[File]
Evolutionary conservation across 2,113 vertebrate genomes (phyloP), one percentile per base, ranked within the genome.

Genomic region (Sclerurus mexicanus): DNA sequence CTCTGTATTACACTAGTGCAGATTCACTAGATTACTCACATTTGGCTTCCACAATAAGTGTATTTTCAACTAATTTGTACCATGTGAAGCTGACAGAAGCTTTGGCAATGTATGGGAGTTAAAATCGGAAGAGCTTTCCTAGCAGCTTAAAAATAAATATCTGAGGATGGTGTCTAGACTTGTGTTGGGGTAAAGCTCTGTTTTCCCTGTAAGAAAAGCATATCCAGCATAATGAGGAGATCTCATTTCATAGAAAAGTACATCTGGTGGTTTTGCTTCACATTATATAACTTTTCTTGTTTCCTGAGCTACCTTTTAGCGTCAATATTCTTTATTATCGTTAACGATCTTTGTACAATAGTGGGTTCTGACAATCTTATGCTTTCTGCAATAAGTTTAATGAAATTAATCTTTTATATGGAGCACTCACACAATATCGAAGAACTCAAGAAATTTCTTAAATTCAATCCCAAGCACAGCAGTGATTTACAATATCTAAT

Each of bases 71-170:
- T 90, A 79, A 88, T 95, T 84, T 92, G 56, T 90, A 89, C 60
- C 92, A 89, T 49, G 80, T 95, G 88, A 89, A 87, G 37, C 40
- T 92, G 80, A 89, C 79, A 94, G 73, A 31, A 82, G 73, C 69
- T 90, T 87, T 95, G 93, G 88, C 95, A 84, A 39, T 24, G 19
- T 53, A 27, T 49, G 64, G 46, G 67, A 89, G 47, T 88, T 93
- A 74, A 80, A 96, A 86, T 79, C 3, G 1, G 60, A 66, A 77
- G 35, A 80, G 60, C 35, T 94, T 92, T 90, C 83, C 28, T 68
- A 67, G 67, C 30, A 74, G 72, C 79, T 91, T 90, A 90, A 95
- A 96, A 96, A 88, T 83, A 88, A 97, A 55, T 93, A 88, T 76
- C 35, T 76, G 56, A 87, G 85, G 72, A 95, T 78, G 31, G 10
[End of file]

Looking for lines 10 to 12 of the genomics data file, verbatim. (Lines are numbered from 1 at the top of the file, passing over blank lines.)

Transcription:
- G 35, A 80, G 60, C 35, T 94, T 92, T 90, C 83, C 28, T 68
- A 67, G 67, C 30, A 74, G 72, C 79, T 91, T 90, A 90, A 95
- A 96, A 96, A 88, T 83, A 88, A 97, A 55, T 93, A 88, T 76